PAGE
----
Written by Maxime Booi
Paul Houwkes (69) is a newspaper journalist by heart with a passion for his job. He shares his thoughts and angle on journalism back in the days, journalism now and journalism in the future. Journalist have become multifunctional and Paul notices the rise of the online news platforms.
‘Where did you learn the skills of a journalist?’
‘I started writing and sharing stories for my high school newspaper in Rotterdam ‘De Uilebalk’ in 1963. I didn’t study journalism, because that wasn’t common sense back in my days. I learned by doing, failing and trying again.
I worked for different newspapers in advertisement, news, scientific articles and I was the editor in chief for ‘De Haagsche Courant’. Since I stopped working at a newsroom, I have been the editor in chief and news reporter for the online news platform ‘Pijnacker-Nootdorp Actueel’ in my free time.
‘How do you think journalism and your workload have changed over the past years?’
‘I notice that the workload has increased, while a lot of news reporters have lost their job. Journalists became multifunctional, they work in all the different areas of a platform. It makes me sad to see an impoverishment in fact-checked local news. A lot of journalists use hack journalism now, meaning they just copy-paste a press release from one source. There was more time to check the news before.
At the same time, I think the professional journalism, whatever that is, has an important job to share more about the background and the stories behind the news. We receive news throughout the whole day now and the newspaper always comes a day later.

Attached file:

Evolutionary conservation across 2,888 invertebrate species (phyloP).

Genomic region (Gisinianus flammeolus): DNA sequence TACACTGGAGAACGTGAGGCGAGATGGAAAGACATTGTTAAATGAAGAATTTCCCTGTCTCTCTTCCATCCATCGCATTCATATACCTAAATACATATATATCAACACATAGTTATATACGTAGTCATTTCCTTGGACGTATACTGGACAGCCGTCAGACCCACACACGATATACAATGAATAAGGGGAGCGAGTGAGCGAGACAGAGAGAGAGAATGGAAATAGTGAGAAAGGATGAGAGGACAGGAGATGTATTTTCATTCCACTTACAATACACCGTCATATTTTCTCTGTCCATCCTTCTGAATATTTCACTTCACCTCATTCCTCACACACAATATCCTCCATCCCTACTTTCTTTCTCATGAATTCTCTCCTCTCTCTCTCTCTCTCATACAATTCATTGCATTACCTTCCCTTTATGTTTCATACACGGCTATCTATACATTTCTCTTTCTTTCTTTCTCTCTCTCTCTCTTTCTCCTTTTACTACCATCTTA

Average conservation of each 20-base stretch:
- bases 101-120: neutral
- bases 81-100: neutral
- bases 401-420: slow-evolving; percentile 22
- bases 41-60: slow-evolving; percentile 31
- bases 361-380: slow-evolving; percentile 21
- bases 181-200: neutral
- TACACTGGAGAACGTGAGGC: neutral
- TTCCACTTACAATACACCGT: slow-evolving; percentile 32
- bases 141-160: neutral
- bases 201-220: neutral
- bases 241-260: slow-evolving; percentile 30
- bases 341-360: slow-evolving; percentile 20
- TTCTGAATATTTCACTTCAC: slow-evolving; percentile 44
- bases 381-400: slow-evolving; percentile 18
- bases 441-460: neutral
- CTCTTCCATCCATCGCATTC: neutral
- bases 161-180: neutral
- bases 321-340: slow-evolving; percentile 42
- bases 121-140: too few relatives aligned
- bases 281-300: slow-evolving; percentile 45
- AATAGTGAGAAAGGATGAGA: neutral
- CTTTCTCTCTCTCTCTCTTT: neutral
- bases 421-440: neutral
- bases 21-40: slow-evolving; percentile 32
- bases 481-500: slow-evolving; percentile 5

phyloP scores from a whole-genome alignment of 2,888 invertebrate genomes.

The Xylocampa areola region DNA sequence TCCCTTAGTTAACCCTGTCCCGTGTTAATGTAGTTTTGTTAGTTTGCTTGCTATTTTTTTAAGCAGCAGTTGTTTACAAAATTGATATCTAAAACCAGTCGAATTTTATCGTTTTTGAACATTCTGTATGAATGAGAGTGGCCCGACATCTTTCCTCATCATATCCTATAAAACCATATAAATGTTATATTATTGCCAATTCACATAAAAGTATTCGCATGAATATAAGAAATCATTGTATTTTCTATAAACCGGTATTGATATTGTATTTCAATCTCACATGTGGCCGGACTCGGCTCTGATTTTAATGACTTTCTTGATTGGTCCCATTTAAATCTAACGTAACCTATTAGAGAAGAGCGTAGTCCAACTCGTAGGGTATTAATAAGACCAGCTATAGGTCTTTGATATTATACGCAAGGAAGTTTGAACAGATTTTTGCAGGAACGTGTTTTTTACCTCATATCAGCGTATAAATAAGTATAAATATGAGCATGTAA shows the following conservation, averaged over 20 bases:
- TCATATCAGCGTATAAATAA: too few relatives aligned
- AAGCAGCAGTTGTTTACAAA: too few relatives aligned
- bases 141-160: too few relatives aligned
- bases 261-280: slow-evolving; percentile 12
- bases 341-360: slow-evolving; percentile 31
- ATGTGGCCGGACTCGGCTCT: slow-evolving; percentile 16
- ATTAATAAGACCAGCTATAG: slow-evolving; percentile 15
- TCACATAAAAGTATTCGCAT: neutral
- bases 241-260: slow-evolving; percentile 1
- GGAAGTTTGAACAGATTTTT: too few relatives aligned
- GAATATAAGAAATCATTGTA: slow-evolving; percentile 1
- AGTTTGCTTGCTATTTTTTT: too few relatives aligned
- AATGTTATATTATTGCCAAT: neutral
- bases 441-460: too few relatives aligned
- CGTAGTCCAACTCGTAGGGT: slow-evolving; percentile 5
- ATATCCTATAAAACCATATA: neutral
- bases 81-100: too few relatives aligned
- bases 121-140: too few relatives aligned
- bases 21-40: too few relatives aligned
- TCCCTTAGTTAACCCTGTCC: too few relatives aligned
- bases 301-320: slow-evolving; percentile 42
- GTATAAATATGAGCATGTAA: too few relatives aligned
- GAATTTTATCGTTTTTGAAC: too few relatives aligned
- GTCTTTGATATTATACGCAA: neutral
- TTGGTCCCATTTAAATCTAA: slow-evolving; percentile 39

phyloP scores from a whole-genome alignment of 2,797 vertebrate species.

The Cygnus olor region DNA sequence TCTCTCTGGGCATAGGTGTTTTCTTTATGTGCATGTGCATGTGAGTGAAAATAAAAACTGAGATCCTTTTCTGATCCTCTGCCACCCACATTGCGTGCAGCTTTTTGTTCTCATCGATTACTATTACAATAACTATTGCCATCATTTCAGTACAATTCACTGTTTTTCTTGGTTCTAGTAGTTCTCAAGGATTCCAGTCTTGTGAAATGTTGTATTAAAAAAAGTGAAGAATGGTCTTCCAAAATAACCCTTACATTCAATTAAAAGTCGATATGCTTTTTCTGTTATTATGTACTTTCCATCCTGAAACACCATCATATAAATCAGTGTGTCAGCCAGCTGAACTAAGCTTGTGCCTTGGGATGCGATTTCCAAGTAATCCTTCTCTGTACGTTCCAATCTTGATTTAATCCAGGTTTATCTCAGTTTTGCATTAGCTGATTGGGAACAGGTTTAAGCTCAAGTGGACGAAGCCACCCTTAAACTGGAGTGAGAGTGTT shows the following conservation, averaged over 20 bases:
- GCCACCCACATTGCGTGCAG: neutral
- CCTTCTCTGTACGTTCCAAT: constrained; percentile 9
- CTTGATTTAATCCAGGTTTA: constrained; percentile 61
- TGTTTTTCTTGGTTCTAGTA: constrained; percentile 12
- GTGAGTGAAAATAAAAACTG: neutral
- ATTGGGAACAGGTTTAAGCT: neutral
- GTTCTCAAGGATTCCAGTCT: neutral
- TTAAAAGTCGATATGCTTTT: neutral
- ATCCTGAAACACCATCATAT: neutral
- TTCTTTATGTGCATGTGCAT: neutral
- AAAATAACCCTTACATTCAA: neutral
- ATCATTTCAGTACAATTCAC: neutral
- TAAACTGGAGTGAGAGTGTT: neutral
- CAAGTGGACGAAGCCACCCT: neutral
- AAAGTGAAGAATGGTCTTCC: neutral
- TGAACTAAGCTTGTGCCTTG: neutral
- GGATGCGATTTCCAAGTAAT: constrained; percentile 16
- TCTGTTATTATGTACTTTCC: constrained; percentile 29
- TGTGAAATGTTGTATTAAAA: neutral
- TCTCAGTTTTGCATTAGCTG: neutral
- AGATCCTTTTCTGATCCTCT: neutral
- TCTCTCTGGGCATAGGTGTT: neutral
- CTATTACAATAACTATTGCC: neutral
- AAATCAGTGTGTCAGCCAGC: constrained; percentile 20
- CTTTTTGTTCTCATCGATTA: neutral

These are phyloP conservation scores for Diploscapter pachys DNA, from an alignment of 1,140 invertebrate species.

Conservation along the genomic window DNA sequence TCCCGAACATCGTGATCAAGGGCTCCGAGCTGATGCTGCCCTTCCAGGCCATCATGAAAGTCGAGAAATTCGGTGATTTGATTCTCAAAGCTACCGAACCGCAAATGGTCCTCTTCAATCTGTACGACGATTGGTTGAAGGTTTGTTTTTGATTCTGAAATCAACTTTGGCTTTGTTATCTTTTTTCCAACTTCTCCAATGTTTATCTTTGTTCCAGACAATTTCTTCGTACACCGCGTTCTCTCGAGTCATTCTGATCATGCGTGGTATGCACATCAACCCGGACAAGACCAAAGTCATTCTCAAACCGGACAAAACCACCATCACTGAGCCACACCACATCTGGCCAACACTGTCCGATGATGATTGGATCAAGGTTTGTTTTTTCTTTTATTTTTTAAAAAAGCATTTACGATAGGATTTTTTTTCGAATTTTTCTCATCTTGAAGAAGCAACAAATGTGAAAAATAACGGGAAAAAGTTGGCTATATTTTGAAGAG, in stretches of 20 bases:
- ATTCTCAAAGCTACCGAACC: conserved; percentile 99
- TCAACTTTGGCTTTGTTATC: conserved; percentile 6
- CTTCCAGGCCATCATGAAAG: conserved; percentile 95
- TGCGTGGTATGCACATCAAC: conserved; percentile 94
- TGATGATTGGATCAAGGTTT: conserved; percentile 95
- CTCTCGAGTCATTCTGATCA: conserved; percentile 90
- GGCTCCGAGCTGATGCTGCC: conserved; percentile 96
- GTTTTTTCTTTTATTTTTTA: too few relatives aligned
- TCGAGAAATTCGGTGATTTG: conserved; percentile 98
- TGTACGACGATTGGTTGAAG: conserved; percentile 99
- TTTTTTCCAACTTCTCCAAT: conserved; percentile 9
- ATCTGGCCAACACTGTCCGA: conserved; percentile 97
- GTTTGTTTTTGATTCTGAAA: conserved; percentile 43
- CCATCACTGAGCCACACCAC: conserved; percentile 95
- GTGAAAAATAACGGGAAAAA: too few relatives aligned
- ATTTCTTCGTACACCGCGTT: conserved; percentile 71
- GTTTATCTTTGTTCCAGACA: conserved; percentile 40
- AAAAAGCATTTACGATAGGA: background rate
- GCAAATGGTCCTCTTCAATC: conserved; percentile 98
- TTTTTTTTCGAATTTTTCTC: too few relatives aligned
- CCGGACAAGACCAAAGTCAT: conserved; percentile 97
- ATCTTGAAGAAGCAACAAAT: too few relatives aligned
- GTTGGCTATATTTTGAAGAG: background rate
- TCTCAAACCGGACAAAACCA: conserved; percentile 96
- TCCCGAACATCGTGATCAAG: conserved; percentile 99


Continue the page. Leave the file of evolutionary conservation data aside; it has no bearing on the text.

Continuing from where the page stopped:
‘Sometimes I joke and say: “I should have picked another job.” Because even though my work for the platform is completely voluntary and fun, it requires a lot of hours and energy.
I also see that less and less people are reading newspapers, the advertisement market is declining and the interests of people is changing. Do you still read the newspaper?’
‘Yes, I do. What do you see and hope for the future?’
‘As a newspaper journalist by heart, I’m especially interested in how the printed newspaper is developing. I think that printed newspapers may not be much longer around and that journalism will shift even more towards online. We’re not going to write on dead trees for the next 30 years, but people still want to receive good news and stories. Also, how can journalism still make money online? Not out of profit, but purely to maintain journalism.
And personally? My work for the news platform will slowly come to an end and I hopefully I’ll start writing my own book soon. My head is full of different ideas!’